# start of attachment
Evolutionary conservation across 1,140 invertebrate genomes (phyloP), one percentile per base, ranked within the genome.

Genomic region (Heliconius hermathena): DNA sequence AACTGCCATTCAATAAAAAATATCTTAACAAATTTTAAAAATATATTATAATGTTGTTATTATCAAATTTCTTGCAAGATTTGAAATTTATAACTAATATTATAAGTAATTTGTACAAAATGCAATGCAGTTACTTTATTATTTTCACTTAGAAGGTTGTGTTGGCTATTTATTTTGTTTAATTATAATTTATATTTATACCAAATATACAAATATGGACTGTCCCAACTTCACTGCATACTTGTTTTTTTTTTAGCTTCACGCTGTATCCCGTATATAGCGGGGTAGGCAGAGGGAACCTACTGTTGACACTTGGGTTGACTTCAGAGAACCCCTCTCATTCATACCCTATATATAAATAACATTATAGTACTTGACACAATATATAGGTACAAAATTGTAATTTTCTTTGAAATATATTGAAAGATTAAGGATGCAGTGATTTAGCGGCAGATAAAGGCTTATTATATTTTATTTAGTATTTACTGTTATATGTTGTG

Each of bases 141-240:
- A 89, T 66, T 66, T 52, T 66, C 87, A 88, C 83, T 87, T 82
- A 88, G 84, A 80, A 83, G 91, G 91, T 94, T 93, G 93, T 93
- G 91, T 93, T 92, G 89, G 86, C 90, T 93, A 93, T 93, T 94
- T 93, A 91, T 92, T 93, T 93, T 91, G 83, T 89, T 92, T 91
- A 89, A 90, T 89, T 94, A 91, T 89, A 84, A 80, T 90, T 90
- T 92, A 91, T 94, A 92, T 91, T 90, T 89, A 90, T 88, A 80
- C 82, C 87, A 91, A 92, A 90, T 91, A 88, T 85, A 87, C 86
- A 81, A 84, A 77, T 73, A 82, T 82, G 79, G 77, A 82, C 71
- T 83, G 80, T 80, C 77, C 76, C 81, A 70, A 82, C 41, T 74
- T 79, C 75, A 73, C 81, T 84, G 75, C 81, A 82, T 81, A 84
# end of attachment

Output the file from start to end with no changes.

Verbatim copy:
Evolutionary conservation across 1,140 invertebrate genomes (phyloP), one percentile per base, ranked within the genome.

Genomic region (Heliconius hermathena): DNA sequence AACTGCCATTCAATAAAAAATATCTTAACAAATTTTAAAAATATATTATAATGTTGTTATTATCAAATTTCTTGCAAGATTTGAAATTTATAACTAATATTATAAGTAATTTGTACAAAATGCAATGCAGTTACTTTATTATTTTCACTTAGAAGGTTGTGTTGGCTATTTATTTTGTTTAATTATAATTTATATTTATACCAAATATACAAATATGGACTGTCCCAACTTCACTGCATACTTGTTTTTTTTTTAGCTTCACGCTGTATCCCGTATATAGCGGGGTAGGCAGAGGGAACCTACTGTTGACACTTGGGTTGACTTCAGAGAACCCCTCTCATTCATACCCTATATATAAATAACATTATAGTACTTGACACAATATATAGGTACAAAATTGTAATTTTCTTTGAAATATATTGAAAGATTAAGGATGCAGTGATTTAGCGGCAGATAAAGGCTTATTATATTTTATTTAGTATTTACTGTTATATGTTGTG

Each of bases 141-240:
- A 89, T 66, T 66, T 52, T 66, C 87, A 88, C 83, T 87, T 82
- A 88, G 84, A 80, A 83, G 91, G 91, T 94, T 93, G 93, T 93
- G 91, T 93, T 92, G 89, G 86, C 90, T 93, A 93, T 93, T 94
- T 93, A 91, T 92, T 93, T 93, T 91, G 83, T 89, T 92, T 91
- A 89, A 90, T 89, T 94, A 91, T 89, A 84, A 80, T 90, T 90
- T 92, A 91, T 94, A 92, T 91, T 90, T 89, A 90, T 88, A 80
- C 82, C 87, A 91, A 92, A 90, T 91, A 88, T 85, A 87, C 86
- A 81, A 84, A 77, T 73, A 82, T 82, G 79, G 77, A 82, C 71
- T 83, G 80, T 80, C 77, C 76, C 81, A 70, A 82, C 41, T 74
- T 79, C 75, A 73, C 81, T 84, G 75, C 81, A 82, T 81, A 84